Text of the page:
Right-wing militia groups across the country told BuzzFeed Tuesday that they denounce the deadly attack on the Boston Marathon and reject premature speculation that anti-government, pro-gun groups could be behind the twin explosions that killed three and injured dozens at the finish line Monday afternoon.
In the immediate aftermath of the attack, some observers have used the fact that the marathon took place on Patriots' Day as a clue that they they could have been propagated by militia members trying to make an anti-government political statement. Law enforcement officials said Tuesday it's still unclear who is responsible for the bombings.
Both Timothy McVeigh and Terry Nichols, the chief actors in the 1995 Oklahoma City bombing, had ties to the Michigan Militia. Although the two men were reportedly kicked out of meetings, their association with the movement has branded militia groups as violent right-wing extremists.
Although the beliefs and objectives of militia organizations vary by group and location, the majority of members are fierce Second Amendment advocates who treat the federal government, generally, as a threat to constitutional freedom.
Mike Lackomar, a spokesman for the Southeast Michigan Volunteer Militia, not only condemned the Boston Marathon explosions, but said that attacks on innocent civilians are not in line with the aims of the modern-day militia movement.
"It's totally off-base," said Lackomar, whose Michigan group has more than 200 members. "People like to target us, but what we have here is an attack against civilians. If it's somebody that's pissed off at the government, they're going to look at a government target. And if it's somebody that's pissed off at law enforcement, they're going to look at a law enforcement target."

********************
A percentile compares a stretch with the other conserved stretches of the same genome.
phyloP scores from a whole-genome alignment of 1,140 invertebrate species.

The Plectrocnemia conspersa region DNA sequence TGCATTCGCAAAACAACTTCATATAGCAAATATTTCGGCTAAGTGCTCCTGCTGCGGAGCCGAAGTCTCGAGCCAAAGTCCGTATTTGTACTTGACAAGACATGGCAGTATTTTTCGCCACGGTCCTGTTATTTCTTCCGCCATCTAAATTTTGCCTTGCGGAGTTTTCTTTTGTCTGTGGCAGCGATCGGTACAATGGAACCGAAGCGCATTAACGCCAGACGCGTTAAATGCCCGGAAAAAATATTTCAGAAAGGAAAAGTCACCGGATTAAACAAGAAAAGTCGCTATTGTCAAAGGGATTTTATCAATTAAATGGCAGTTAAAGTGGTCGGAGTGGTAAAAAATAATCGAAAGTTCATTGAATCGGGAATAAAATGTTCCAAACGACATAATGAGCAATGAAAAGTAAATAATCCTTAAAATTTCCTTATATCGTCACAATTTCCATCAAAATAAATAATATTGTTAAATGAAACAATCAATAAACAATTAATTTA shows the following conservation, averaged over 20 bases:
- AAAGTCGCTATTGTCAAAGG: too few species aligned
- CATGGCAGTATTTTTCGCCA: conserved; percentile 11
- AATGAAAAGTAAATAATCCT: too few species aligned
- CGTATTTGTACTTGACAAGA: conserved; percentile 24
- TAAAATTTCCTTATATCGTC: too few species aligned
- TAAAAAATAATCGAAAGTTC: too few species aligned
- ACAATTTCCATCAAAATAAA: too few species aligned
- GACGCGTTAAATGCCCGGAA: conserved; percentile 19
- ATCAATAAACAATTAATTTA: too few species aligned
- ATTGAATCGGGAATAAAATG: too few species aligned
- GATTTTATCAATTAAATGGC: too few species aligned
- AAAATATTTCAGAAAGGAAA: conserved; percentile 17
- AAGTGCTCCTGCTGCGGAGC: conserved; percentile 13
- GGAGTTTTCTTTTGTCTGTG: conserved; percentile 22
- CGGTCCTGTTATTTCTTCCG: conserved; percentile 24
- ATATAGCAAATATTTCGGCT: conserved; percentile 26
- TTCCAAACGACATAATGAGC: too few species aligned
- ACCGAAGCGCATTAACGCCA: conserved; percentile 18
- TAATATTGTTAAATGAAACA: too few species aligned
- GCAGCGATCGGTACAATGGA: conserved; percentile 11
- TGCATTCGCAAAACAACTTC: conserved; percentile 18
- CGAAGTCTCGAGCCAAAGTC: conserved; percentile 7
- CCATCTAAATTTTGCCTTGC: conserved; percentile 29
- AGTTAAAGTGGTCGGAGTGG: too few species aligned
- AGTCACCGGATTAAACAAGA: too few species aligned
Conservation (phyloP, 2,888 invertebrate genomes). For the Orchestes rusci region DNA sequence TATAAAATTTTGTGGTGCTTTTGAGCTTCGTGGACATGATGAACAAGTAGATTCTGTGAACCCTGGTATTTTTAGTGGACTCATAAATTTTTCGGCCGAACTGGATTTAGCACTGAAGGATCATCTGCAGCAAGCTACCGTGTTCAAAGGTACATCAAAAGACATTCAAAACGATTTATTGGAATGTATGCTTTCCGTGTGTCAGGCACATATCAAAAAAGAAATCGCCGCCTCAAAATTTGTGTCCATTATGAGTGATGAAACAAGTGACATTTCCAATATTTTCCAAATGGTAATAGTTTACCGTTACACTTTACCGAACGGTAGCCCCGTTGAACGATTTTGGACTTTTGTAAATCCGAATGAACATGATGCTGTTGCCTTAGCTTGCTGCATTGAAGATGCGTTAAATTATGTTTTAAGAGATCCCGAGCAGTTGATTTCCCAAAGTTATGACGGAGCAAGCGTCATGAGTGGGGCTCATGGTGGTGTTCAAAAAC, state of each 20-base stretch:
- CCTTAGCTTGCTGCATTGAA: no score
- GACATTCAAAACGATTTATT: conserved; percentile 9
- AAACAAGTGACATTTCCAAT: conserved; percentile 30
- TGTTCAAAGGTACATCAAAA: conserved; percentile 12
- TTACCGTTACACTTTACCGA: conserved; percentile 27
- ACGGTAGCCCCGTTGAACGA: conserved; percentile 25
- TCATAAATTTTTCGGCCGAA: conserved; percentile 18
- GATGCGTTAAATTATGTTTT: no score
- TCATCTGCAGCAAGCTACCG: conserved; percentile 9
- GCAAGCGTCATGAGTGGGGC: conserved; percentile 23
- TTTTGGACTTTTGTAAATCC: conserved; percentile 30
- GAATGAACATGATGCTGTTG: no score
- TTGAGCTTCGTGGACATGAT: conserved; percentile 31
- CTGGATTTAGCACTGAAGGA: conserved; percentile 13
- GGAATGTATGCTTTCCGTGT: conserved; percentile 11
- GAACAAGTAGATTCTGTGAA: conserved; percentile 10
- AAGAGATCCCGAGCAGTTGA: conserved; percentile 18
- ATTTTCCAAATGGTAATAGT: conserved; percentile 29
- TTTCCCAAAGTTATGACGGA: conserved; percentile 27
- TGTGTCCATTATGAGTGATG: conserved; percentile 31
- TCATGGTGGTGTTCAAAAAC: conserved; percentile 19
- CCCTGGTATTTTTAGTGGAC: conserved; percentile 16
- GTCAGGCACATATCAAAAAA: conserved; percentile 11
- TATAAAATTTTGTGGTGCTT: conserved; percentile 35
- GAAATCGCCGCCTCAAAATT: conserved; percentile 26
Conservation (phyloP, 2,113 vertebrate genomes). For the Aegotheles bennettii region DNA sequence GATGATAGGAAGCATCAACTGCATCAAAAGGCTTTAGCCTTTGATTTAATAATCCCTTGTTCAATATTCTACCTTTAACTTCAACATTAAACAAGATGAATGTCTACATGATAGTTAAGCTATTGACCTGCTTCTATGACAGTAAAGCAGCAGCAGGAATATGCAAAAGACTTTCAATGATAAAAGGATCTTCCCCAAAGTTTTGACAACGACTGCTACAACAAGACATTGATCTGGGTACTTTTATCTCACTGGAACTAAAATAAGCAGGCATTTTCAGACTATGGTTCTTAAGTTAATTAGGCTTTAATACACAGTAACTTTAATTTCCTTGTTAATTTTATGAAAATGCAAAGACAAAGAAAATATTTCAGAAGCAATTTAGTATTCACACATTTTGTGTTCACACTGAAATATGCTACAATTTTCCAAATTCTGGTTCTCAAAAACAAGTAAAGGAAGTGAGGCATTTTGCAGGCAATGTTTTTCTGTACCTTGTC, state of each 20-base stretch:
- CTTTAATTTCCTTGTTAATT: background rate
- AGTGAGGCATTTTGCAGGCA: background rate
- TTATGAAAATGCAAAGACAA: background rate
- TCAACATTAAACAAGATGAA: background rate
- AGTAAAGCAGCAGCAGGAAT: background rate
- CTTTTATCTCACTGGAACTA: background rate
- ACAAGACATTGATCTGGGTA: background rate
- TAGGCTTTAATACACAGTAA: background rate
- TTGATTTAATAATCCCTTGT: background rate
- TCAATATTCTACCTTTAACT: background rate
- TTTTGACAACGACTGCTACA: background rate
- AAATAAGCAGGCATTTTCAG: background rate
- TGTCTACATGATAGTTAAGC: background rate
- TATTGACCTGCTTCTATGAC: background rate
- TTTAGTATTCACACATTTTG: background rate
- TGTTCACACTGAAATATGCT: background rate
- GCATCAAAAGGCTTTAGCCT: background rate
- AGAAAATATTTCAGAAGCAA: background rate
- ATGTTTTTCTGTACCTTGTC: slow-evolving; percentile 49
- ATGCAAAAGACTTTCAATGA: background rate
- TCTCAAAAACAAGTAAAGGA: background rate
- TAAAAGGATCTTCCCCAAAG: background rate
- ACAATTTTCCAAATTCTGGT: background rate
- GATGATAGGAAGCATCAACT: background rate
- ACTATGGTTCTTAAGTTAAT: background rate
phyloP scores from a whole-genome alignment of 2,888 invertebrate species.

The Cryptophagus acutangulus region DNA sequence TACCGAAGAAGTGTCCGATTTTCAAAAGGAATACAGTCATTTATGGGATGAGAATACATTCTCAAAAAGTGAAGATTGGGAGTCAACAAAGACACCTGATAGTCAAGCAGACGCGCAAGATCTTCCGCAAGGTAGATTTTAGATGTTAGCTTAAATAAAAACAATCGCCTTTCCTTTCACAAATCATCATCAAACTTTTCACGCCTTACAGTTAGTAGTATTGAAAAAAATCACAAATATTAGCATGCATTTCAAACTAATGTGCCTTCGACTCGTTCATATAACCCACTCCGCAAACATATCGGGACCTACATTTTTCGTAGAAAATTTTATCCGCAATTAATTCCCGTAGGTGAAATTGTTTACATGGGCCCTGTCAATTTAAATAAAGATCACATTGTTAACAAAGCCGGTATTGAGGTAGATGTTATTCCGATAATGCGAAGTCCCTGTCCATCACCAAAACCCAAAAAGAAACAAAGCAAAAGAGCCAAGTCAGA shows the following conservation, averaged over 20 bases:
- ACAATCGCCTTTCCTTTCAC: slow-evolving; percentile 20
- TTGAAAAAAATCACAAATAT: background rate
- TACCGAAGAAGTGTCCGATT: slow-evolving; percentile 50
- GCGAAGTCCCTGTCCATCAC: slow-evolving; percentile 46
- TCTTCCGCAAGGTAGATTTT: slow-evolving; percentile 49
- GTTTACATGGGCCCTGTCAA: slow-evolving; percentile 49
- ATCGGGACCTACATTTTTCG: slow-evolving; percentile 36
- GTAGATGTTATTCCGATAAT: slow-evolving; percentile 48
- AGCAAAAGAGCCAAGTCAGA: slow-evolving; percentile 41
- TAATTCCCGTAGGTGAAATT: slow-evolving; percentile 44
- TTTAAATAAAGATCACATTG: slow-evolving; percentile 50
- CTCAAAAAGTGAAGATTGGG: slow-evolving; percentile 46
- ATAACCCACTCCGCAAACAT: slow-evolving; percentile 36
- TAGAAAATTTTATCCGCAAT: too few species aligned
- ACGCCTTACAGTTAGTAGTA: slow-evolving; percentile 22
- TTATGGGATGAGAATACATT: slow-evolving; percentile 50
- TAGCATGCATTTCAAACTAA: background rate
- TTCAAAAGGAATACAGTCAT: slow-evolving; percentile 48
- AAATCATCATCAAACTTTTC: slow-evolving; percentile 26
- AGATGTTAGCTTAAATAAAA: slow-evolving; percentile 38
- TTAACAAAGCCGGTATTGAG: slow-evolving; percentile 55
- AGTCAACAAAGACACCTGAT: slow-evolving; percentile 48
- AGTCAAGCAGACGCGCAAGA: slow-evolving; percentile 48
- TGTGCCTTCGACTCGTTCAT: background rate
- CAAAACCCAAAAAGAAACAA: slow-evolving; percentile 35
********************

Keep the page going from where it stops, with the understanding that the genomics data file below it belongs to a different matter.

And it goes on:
"This was a target of civilians, which is reprehensible by every measure of what we hold to our values," Lackomar added.
John Livengood, who helps run the Kansas State Militia, said there are three types of militias — only one of which could possibly be responsible for an attack like the one in Boston.
"That's the skinhead type of militia where it's all about race — that's those guys in Montana and Idaho — and they don't like society integrating the way that it has been," said Livengood. "They could have done it very easily."
"The second type of militia is the one that believes that the U.N. will be used to disarm the American population, and the third type of group" — the kind with which Livengood self-identifies — "is organized basically for self-preservation in a scenario of disaster or a global event that would neutralize the electronic advantage of the military. The third group is about protecting your neighborhood and your family," he said.
Of the first type of militia, Livengood said, "Who knows what they're capable of — those guys patrol the Mexican border hoping to see people come across so they can confront them with arms. We're not about that."
One of the cofounders of the Militia of Montana, Dave Trochmann, said the explosions in Boston had "nothing to do with militias — that's a bunch of bullshit. It was probably a raghead."
Indiana Militia Corps senior brigade member William Flatt, when reached by BuzzFeed Tuesday afternoon, hadn't yet heard about the explosions — "I've been a little out of communication here," he said, "with what's headed our way with regards to the economy, I'm just trying to get some duckies lined up" — but when informed about the events, he said he expected the "mainstream media to blame conservative god-fearing Americans" for the bombings.
"But to attack innocent people is anathema to the Constitution and anything that a legitimate militia stands for," said Flatt, who is also a board member on the United American Militia Advisory Council, a national militia group.
"Timothy McVeigh got kicked out of his militia meeting," Flatt added. "Pundits need to withhold judgment and let law enforcement do their jobs."
Ruby Cramer is a political reporter for BuzzFeed News and is based in New York.
Contact Ruby Cramer at firstname.lastname@example.org.
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